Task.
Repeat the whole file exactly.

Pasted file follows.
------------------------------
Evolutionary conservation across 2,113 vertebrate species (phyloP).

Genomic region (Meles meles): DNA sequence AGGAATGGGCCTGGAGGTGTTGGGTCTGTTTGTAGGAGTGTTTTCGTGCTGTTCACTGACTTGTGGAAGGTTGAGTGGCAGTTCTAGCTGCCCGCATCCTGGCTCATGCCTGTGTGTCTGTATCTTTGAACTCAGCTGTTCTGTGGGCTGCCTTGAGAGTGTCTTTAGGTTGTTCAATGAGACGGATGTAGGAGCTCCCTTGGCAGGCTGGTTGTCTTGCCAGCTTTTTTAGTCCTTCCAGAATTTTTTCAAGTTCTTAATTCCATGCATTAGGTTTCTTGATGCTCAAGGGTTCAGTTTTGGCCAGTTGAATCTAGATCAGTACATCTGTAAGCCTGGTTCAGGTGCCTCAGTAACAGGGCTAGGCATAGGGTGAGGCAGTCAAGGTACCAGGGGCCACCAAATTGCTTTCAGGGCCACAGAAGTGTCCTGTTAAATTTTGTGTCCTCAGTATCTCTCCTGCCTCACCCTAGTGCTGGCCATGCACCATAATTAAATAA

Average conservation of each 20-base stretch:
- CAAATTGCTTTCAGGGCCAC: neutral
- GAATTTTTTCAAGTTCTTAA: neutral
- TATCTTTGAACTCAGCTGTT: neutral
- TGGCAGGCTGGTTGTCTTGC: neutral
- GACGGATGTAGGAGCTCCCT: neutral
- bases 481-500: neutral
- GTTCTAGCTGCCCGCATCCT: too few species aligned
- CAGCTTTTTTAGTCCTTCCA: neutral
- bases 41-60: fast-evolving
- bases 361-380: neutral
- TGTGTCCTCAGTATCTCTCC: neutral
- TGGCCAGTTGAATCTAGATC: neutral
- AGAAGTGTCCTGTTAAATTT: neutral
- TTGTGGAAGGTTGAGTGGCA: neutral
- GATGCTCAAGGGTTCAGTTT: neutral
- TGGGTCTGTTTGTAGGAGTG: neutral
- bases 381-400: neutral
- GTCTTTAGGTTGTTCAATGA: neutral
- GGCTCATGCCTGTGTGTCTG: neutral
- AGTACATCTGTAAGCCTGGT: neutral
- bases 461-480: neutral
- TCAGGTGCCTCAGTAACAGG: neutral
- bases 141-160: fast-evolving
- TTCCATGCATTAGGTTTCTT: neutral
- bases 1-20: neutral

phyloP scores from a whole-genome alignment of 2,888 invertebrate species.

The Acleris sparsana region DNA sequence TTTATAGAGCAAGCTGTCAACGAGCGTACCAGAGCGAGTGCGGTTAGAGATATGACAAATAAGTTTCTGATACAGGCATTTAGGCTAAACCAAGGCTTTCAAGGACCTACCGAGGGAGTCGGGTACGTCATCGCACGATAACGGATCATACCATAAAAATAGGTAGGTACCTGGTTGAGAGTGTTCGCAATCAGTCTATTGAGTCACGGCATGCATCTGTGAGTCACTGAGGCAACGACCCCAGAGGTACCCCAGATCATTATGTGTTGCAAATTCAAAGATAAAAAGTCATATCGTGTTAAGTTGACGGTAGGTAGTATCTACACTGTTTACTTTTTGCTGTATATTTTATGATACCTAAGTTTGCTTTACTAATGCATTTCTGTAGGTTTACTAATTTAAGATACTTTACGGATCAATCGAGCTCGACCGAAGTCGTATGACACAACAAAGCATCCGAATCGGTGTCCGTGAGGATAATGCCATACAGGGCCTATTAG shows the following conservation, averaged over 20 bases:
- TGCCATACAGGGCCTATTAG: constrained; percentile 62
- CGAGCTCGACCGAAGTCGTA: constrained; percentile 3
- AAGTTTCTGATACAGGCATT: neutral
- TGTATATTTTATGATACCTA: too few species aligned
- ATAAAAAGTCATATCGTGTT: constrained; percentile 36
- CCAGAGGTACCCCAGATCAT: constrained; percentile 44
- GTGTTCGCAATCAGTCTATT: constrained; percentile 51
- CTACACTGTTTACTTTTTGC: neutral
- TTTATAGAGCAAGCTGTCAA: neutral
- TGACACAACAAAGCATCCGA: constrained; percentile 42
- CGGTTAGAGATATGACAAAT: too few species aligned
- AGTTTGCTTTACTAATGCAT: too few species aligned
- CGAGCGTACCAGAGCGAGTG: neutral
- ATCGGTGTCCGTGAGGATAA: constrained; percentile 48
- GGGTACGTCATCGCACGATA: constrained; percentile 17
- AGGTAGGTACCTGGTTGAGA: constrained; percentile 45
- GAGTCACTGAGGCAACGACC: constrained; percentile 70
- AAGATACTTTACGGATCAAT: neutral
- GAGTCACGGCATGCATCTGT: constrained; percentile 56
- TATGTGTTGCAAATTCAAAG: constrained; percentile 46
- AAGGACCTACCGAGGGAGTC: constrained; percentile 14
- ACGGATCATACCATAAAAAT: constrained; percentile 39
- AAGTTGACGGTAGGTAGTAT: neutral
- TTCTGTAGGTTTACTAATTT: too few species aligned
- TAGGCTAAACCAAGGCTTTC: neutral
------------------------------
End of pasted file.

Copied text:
Evolutionary conservation across 2,113 vertebrate species (phyloP).

Genomic region (Meles meles): DNA sequence AGGAATGGGCCTGGAGGTGTTGGGTCTGTTTGTAGGAGTGTTTTCGTGCTGTTCACTGACTTGTGGAAGGTTGAGTGGCAGTTCTAGCTGCCCGCATCCTGGCTCATGCCTGTGTGTCTGTATCTTTGAACTCAGCTGTTCTGTGGGCTGCCTTGAGAGTGTCTTTAGGTTGTTCAATGAGACGGATGTAGGAGCTCCCTTGGCAGGCTGGTTGTCTTGCCAGCTTTTTTAGTCCTTCCAGAATTTTTTCAAGTTCTTAATTCCATGCATTAGGTTTCTTGATGCTCAAGGGTTCAGTTTTGGCCAGTTGAATCTAGATCAGTACATCTGTAAGCCTGGTTCAGGTGCCTCAGTAACAGGGCTAGGCATAGGGTGAGGCAGTCAAGGTACCAGGGGCCACCAAATTGCTTTCAGGGCCACAGAAGTGTCCTGTTAAATTTTGTGTCCTCAGTATCTCTCCTGCCTCACCCTAGTGCTGGCCATGCACCATAATTAAATAA

Average conservation of each 20-base stretch:
- CAAATTGCTTTCAGGGCCAC: neutral
- GAATTTTTTCAAGTTCTTAA: neutral
- TATCTTTGAACTCAGCTGTT: neutral
- TGGCAGGCTGGTTGTCTTGC: neutral
- GACGGATGTAGGAGCTCCCT: neutral
- bases 481-500: neutral
- GTTCTAGCTGCCCGCATCCT: too few species aligned
- CAGCTTTTTTAGTCCTTCCA: neutral
- bases 41-60: fast-evolving
- bases 361-380: neutral
- TGTGTCCTCAGTATCTCTCC: neutral
- TGGCCAGTTGAATCTAGATC: neutral
- AGAAGTGTCCTGTTAAATTT: neutral
- TTGTGGAAGGTTGAGTGGCA: neutral
- GATGCTCAAGGGTTCAGTTT: neutral
- TGGGTCTGTTTGTAGGAGTG: neutral
- bases 381-400: neutral
- GTCTTTAGGTTGTTCAATGA: neutral
- GGCTCATGCCTGTGTGTCTG: neutral
- AGTACATCTGTAAGCCTGGT: neutral
- bases 461-480: neutral
- TCAGGTGCCTCAGTAACAGG: neutral
- bases 141-160: fast-evolving
- TTCCATGCATTAGGTTTCTT: neutral
- bases 1-20: neutral

phyloP scores from a whole-genome alignment of 2,888 invertebrate species.

The Acleris sparsana region DNA sequence TTTATAGAGCAAGCTGTCAACGAGCGTACCAGAGCGAGTGCGGTTAGAGATATGACAAATAAGTTTCTGATACAGGCATTTAGGCTAAACCAAGGCTTTCAAGGACCTACCGAGGGAGTCGGGTACGTCATCGCACGATAACGGATCATACCATAAAAATAGGTAGGTACCTGGTTGAGAGTGTTCGCAATCAGTCTATTGAGTCACGGCATGCATCTGTGAGTCACTGAGGCAACGACCCCAGAGGTACCCCAGATCATTATGTGTTGCAAATTCAAAGATAAAAAGTCATATCGTGTTAAGTTGACGGTAGGTAGTATCTACACTGTTTACTTTTTGCTGTATATTTTATGATACCTAAGTTTGCTTTACTAATGCATTTCTGTAGGTTTACTAATTTAAGATACTTTACGGATCAATCGAGCTCGACCGAAGTCGTATGACACAACAAAGCATCCGAATCGGTGTCCGTGAGGATAATGCCATACAGGGCCTATTAG shows the following conservation, averaged over 20 bases:
- TGCCATACAGGGCCTATTAG: constrained; percentile 62
- CGAGCTCGACCGAAGTCGTA: constrained; percentile 3
- AAGTTTCTGATACAGGCATT: neutral
- TGTATATTTTATGATACCTA: too few species aligned
- ATAAAAAGTCATATCGTGTT: constrained; percentile 36
- CCAGAGGTACCCCAGATCAT: constrained; percentile 44
- GTGTTCGCAATCAGTCTATT: constrained; percentile 51
- CTACACTGTTTACTTTTTGC: neutral
- TTTATAGAGCAAGCTGTCAA: neutral
- TGACACAACAAAGCATCCGA: constrained; percentile 42
- CGGTTAGAGATATGACAAAT: too few species aligned
- AGTTTGCTTTACTAATGCAT: too few species aligned
- CGAGCGTACCAGAGCGAGTG: neutral
- ATCGGTGTCCGTGAGGATAA: constrained; percentile 48
- GGGTACGTCATCGCACGATA: constrained; percentile 17
- AGGTAGGTACCTGGTTGAGA: constrained; percentile 45
- GAGTCACTGAGGCAACGACC: constrained; percentile 70
- AAGATACTTTACGGATCAAT: neutral
- GAGTCACGGCATGCATCTGT: constrained; percentile 56
- TATGTGTTGCAAATTCAAAG: constrained; percentile 46
- AAGGACCTACCGAGGGAGTC: constrained; percentile 14
- ACGGATCATACCATAAAAAT: constrained; percentile 39
- AAGTTGACGGTAGGTAGTAT: neutral
- TTCTGTAGGTTTACTAATTT: too few species aligned
- TAGGCTAAACCAAGGCTTTC: neutral